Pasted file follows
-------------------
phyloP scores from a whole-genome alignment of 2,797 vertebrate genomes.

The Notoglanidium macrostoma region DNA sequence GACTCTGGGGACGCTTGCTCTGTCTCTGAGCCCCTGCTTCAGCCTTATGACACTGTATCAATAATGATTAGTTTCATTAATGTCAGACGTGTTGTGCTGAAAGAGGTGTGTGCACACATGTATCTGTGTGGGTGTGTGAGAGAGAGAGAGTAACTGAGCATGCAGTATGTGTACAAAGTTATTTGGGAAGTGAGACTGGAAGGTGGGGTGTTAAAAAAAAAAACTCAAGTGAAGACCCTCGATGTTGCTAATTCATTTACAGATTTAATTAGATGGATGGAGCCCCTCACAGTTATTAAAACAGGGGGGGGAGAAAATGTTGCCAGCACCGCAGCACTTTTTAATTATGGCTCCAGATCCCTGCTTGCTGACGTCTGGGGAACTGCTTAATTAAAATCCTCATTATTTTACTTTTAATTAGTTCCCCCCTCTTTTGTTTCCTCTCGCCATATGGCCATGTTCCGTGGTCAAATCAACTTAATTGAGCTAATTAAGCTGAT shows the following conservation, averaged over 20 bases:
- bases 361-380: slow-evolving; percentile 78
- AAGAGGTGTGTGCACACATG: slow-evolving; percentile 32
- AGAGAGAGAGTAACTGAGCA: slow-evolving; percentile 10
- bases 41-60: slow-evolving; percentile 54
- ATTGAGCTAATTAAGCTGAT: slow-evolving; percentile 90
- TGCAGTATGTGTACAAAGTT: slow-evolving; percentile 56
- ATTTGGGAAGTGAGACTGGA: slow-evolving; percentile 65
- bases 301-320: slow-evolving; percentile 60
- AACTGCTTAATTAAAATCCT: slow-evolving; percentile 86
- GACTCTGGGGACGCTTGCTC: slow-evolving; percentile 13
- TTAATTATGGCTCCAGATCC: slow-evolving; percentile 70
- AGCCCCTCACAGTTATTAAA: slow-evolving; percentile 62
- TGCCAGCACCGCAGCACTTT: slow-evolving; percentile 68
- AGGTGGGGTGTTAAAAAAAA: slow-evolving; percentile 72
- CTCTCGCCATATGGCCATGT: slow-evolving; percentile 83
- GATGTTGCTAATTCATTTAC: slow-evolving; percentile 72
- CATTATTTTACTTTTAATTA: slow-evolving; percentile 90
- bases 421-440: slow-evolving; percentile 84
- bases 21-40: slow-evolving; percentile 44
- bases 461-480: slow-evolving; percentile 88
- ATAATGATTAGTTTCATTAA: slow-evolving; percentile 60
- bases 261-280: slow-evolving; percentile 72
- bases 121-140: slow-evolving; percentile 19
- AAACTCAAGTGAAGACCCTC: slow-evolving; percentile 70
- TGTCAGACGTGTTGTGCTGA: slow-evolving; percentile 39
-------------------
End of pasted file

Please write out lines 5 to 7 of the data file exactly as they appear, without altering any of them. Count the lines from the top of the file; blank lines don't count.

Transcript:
- AGAGAGAGAGTAACTGAGCA: slow-evolving; percentile 10
- bases 41-60: slow-evolving; percentile 54
- ATTGAGCTAATTAAGCTGAT: slow-evolving; percentile 90